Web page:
Finally, at 8pm, the crowd were more than ready for Yellowcard. The sound guys were pumping tunes like Sugar We’re Goin’ Down and All The Small Things over the PA, and the audience were singing along. Eventually the lights went dim and an announcement about mobile phones was played… and then out they came. Launching straight into Believe and then Lights And Sounds, the guys looked at home on the stage and really happy to be playing. Violinist Sean Mackin was constantly jumping up and down and moving around in excitement, something which is difficult while playing a violin!

In between songs vocalist Ryan Key chatted to the audience, announcing a proposal that had occurred (to audience cheers), and talking about the fact that this was going to be their final tour (aptly named The Final World Tour) after 20 years of Yellowcard. The group had great presence on the stage and were obviously having a lot of fun. There was no bitterness about this being their final tour, or their final gig at Rock City. They were also incredibly supportive of their The Kenneths and Normandie, several times mentioning how great they thought they were.

There was a great variety of music varying from Yellowcard‘s very early songs, to songs off their most recent album, The Final Record. Different genres within the Yellowcard bracket were played too, all the way from Lights And Sounds to the acoustic Hang You Up.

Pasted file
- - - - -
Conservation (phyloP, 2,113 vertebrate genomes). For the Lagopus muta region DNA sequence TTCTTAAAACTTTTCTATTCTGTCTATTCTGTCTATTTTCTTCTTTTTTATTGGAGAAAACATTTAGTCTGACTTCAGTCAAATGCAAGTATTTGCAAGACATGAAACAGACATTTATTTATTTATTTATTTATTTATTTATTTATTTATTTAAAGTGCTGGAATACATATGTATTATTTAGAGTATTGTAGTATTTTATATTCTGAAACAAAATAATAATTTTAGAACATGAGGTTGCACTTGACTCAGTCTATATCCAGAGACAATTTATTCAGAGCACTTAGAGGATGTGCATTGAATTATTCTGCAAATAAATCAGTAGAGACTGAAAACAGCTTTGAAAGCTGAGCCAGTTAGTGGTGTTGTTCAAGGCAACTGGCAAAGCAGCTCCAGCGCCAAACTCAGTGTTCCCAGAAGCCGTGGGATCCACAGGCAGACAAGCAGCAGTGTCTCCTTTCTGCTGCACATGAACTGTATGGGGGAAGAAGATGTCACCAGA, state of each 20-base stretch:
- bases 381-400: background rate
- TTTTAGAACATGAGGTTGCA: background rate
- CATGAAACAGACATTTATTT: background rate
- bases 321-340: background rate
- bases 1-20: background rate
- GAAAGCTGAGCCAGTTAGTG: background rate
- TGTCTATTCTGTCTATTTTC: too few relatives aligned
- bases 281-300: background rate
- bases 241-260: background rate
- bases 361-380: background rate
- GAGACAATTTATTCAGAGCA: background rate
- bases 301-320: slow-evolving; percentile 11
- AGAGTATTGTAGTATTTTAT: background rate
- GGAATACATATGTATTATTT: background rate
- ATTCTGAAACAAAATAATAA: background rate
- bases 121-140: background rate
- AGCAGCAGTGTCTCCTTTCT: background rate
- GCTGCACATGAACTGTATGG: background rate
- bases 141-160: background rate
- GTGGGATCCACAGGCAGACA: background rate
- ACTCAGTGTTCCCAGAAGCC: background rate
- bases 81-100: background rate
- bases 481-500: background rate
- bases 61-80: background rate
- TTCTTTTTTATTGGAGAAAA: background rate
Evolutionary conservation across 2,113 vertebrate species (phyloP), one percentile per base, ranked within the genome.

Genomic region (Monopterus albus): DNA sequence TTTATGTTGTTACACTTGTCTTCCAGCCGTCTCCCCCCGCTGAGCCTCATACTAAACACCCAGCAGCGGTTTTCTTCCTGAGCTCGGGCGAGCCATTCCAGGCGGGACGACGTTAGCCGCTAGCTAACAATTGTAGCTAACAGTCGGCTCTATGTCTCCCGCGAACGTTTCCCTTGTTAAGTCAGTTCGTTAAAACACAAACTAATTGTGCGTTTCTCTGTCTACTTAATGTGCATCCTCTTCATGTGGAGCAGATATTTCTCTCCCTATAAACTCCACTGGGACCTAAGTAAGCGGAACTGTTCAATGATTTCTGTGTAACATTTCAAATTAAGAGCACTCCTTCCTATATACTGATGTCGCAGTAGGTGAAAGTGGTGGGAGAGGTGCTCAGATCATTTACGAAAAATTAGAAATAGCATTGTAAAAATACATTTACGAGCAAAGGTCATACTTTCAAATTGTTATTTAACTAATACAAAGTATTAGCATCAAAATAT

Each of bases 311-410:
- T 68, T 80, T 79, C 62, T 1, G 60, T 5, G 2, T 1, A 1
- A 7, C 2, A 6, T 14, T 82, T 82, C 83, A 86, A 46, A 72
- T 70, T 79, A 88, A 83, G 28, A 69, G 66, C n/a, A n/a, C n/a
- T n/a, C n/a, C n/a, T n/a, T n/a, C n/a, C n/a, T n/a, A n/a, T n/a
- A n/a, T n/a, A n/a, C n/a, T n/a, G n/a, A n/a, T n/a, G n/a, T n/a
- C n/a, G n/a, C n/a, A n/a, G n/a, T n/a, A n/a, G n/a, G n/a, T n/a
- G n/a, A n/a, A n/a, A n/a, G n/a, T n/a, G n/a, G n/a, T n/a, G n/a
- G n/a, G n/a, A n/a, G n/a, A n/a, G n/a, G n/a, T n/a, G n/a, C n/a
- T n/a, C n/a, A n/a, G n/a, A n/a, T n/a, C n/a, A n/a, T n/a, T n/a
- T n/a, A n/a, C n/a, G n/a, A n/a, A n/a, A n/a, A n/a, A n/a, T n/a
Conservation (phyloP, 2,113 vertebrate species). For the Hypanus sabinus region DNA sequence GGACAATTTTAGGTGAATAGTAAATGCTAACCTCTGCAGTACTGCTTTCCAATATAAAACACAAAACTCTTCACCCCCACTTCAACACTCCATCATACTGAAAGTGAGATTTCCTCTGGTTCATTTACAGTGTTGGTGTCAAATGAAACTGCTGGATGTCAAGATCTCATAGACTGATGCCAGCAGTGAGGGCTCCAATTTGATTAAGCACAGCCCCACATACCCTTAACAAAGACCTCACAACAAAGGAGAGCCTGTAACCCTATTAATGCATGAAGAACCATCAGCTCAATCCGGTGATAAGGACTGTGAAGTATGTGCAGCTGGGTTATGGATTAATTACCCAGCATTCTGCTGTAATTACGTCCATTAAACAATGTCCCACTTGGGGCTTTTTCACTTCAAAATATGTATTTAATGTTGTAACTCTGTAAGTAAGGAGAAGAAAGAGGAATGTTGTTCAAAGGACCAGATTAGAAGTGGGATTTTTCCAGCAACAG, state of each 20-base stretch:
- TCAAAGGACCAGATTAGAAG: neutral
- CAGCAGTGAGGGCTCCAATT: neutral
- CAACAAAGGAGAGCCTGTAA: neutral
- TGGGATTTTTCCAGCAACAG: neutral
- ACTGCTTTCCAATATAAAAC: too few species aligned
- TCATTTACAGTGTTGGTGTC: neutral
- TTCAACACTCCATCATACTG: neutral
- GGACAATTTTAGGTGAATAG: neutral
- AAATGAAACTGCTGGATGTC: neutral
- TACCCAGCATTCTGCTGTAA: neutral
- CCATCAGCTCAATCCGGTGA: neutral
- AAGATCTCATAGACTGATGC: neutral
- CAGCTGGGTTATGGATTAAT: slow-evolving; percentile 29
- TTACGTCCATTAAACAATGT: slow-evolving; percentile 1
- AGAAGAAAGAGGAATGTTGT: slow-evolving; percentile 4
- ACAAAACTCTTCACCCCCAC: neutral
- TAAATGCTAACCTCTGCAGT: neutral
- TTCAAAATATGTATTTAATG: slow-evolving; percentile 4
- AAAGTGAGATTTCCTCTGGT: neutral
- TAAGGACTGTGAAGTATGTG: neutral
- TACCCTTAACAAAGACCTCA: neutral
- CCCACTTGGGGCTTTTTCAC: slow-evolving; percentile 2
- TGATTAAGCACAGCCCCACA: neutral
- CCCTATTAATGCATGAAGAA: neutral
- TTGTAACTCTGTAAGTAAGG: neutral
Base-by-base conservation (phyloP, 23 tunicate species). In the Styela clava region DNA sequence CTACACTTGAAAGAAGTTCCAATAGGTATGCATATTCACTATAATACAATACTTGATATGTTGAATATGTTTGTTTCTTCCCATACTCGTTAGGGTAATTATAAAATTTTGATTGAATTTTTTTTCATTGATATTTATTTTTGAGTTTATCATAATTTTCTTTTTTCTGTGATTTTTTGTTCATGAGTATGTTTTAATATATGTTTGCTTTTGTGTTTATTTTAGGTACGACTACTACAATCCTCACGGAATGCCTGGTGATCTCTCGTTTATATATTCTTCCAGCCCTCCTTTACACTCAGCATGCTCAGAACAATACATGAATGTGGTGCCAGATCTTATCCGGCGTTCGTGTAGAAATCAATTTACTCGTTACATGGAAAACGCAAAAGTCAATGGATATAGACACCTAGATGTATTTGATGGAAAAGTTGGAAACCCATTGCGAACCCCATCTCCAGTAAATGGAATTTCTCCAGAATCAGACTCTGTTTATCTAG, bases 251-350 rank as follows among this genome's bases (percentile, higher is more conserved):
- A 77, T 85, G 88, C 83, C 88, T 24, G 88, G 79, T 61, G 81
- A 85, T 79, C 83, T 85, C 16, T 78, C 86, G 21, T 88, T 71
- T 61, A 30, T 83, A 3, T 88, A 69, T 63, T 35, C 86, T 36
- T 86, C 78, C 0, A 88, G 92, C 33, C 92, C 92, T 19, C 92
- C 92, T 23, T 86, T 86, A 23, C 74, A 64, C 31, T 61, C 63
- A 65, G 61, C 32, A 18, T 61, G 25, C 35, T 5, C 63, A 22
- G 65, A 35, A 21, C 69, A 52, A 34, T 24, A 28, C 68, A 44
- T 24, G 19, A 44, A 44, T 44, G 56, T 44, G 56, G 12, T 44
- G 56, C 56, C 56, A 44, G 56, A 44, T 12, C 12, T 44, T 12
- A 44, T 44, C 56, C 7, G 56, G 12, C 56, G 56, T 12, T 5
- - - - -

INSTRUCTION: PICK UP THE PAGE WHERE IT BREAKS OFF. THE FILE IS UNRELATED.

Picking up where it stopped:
The final track before the encore was Hollywood Died, and then after very short break, Yellowcard reappeared to play Only One and Ocean Avenue. It was a real goodbye, and there will be a hole in the music industry where a cheery rock band with a violin should be.



LIVE: Feeder – Rock City, 14/10/16

The Virginmarys

The Virginmarys, hailing from Macclesfield, Cheshire, launched straight into their set with I Wanna Take You Home, supporting Feeder at Rock City on Friday 14th October. The Virginmarys are signed to Wind-up Records, and have been supporting Feeder for the third leg of their tour.

When The Virginmarys  began their set there was only a small crowd present, but they raised a large cheer. However, by the end of their second song, Halo In Her Silhouette, more of a crowd had drawn. Although there were some fans present at the beginning of the set, there were clearly more by the end.